Mr. Flynn’s plea on Friday concerned just one crime. The other charges
that prosecutors threatened him with continue to hang over him. Mr.
Flynn will not receive credit for his cooperation until after it has
ended, at which point Mr. Mueller may — if Mr. Flynn has held up his end
of the bargain — move to dismiss the other charges. In the interim, Mr.
Flynn has to do anything Mr. Mueller’s team requests.
4) The charge Mr. Flynn is pleading guilty to is a stunning one.
He is admitting that last December, before Mr. Trump’s inauguration, he
asked the Russian ambassador at the time, Sergey Kislyak, to refrain
from reacting aggressively to sanctions that the Obama administration
had imposed on Russia. Russia reportedly agreed and Mr. Kislyak told Mr.
Flynn later that it had chosen to moderate its response to the sanctions
to make nice with the Trump team.
5) It seems Mr. Trump himself directed Mr. Flynn to make contact with
the Russians during the campaign.
If Mr. Flynn testifies to this — ABC’s Brian Ross is reporting that he
will — it presents another impeachable offense along with the possible
obstruction of justice. Even more, it brings the whole matter well
outside the purview of the criminal courts into the province of a
political scandal, indicating abuses of power arguably well beyond those
in the Watergate and Iran-contra affairs.
6) Mr. Flynn asked Russia to intervene at the United Nations on behalf
He is admitting that last Dec. 22, he asked Mr. Kislyak to delay or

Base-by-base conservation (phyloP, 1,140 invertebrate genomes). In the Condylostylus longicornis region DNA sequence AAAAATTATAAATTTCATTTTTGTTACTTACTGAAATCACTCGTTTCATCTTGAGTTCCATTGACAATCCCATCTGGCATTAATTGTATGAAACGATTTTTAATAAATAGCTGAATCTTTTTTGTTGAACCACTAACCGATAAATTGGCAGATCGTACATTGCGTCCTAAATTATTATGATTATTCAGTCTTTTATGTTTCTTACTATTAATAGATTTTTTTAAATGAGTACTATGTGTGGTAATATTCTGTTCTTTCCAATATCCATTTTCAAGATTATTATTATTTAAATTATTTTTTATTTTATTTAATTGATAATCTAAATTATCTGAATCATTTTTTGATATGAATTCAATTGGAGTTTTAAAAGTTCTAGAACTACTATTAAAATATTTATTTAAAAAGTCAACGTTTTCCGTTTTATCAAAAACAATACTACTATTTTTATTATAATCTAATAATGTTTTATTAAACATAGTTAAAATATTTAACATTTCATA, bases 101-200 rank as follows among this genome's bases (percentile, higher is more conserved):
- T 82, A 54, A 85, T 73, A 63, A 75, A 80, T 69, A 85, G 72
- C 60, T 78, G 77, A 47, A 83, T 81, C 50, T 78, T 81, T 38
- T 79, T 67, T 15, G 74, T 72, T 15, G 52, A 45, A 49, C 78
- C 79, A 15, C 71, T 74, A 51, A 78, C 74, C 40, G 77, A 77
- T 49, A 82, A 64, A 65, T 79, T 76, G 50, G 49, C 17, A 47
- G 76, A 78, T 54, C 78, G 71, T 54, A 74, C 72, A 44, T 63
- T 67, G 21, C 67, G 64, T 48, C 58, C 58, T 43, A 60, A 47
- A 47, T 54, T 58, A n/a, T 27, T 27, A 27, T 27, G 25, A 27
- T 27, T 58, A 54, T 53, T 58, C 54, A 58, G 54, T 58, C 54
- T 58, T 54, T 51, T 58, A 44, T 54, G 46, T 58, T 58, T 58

defeat a United Nations Security Council resolution condemning Israel
for its settlement policy, which the Obama administration had decided to
let pass. The possible involvement or knowledge of Israel in the case
will be one of many questions that congressional investigators will pursue.
7) The lying is bad. Conducting rogue American foreign policy is worse.
In the end, Mr. Flynn’s lies are secondary to the demonstration that the
Trump administration was actively undermining American foreign policy
before it took office. This will most likely prove the most abiding
scandalous fact of the Mueller investigation. And it’s one that nobody
on either side of the aisle could possibly defend.
8) Mr. Flynn’s cooperation portends extreme peril for a variety of
people in the president’s orbit.
Most immediately vulnerable? Jared Kushner. Mr. Flynn was present at a
Dec. 1, 2016, Trump Tower meeting where Mr. Kushner is said to have
proposed to Mr. Kislyak setting up a back channel for the transition
team to communicate with Moscow.
Those and related details are now front and center in the investigation.